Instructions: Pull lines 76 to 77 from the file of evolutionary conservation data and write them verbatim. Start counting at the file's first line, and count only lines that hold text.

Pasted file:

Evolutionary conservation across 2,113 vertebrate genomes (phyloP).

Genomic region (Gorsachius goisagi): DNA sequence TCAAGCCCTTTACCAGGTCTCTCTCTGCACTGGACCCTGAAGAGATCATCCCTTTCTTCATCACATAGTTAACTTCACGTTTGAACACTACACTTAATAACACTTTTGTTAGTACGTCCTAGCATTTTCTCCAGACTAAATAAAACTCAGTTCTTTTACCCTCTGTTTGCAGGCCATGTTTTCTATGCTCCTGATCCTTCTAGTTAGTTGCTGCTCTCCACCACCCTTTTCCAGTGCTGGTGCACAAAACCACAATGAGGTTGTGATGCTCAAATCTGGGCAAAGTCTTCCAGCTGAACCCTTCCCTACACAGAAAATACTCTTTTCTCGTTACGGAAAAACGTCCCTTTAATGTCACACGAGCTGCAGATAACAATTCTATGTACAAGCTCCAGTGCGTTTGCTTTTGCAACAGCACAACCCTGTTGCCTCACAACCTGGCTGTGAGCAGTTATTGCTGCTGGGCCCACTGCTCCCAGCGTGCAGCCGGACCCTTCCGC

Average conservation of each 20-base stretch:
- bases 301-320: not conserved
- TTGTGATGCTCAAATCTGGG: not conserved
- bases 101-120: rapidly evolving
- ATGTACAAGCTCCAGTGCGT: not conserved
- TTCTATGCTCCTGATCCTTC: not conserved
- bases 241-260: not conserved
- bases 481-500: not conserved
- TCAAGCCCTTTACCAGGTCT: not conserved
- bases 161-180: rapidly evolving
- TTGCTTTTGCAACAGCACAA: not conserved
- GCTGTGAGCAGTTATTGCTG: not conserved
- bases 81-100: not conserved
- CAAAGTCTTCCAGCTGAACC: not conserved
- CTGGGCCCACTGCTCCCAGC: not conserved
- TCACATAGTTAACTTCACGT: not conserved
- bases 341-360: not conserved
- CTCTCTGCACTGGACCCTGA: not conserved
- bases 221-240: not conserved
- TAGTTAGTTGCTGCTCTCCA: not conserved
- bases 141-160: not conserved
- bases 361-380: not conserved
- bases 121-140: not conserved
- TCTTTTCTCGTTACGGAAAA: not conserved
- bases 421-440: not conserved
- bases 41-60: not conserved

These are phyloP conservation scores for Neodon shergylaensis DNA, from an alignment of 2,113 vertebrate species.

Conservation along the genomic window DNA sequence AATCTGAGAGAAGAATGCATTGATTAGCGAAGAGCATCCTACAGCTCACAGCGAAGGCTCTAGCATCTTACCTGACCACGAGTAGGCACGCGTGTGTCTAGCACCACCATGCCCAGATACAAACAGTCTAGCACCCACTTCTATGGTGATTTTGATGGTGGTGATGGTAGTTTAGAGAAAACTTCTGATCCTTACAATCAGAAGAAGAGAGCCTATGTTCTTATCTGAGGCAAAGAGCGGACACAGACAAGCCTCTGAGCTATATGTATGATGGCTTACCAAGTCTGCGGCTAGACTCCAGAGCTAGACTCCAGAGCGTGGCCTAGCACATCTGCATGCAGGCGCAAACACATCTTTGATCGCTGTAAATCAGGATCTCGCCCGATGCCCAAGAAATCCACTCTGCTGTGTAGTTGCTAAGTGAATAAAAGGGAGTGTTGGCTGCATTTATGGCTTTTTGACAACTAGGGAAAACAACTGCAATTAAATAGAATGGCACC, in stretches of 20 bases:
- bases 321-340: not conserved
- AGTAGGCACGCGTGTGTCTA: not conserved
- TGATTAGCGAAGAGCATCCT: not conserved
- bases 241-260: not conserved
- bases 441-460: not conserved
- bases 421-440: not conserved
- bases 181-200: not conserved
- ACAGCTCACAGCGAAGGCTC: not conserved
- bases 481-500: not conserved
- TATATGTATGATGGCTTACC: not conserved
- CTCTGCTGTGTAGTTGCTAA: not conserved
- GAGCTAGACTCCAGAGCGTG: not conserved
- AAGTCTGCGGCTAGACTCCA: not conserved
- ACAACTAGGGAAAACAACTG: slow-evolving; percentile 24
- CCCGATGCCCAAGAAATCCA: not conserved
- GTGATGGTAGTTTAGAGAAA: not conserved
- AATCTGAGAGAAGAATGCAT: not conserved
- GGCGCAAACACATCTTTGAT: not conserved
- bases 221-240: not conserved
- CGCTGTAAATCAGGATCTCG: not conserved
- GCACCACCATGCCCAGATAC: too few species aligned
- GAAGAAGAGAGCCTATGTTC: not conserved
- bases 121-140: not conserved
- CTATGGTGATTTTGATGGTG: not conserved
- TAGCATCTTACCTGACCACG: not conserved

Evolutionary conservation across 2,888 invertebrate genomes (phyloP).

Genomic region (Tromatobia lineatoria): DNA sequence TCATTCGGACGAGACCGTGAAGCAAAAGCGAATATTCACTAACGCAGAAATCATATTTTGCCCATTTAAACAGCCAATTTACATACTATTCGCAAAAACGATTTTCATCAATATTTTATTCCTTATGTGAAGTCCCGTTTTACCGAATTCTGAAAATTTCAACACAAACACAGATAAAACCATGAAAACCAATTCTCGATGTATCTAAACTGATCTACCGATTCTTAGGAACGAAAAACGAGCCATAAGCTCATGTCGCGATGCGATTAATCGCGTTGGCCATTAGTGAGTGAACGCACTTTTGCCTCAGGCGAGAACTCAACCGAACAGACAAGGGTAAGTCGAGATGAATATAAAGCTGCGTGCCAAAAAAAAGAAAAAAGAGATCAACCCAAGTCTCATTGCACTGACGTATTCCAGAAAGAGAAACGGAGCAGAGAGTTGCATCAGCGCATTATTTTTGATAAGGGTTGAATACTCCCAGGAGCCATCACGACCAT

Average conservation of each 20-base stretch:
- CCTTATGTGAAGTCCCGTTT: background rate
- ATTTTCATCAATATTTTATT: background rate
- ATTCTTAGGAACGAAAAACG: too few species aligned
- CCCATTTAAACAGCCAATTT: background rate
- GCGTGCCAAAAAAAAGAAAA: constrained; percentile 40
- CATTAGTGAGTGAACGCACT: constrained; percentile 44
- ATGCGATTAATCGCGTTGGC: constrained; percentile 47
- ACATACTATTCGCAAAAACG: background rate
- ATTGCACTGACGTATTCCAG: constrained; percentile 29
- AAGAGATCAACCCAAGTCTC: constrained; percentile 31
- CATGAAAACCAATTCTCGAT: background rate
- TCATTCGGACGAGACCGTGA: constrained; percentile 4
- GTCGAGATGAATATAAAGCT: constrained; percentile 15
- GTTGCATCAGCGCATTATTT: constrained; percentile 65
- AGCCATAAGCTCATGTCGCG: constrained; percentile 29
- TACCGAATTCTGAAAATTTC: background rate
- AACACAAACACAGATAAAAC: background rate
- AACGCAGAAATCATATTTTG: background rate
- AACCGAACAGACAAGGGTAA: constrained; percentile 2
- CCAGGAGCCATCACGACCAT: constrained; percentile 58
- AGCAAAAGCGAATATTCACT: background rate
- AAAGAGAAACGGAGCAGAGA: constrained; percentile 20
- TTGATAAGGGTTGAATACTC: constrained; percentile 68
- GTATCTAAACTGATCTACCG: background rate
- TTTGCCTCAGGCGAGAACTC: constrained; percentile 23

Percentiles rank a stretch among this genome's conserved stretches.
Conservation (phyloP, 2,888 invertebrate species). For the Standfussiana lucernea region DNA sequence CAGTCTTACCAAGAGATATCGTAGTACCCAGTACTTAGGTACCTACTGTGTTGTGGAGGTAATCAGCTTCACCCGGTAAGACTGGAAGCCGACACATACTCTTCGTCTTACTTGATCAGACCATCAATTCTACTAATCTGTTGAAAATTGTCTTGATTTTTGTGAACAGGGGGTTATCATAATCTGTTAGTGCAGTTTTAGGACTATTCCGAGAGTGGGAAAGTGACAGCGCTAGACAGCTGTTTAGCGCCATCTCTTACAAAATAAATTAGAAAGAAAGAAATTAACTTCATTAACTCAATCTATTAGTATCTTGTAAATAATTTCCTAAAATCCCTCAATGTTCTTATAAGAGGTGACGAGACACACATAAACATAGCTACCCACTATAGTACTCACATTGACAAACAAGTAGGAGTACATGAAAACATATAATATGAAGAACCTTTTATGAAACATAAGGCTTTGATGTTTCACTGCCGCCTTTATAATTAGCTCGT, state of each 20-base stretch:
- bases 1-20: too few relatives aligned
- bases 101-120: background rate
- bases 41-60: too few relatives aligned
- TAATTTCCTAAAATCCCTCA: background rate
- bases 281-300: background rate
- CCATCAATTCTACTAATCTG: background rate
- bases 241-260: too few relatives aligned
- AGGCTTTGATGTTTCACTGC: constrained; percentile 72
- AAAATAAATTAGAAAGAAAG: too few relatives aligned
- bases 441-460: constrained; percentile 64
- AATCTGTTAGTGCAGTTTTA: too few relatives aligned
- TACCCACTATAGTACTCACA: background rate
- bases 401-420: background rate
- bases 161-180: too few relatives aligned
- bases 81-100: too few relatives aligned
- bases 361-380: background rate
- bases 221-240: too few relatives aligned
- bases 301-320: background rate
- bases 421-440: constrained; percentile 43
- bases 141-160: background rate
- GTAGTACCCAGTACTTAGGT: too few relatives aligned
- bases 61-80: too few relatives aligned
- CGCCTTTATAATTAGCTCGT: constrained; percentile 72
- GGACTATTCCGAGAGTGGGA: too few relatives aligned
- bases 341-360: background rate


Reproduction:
- AACGCAGAAATCATATTTTG: background rate
- AACCGAACAGACAAGGGTAA: constrained; percentile 2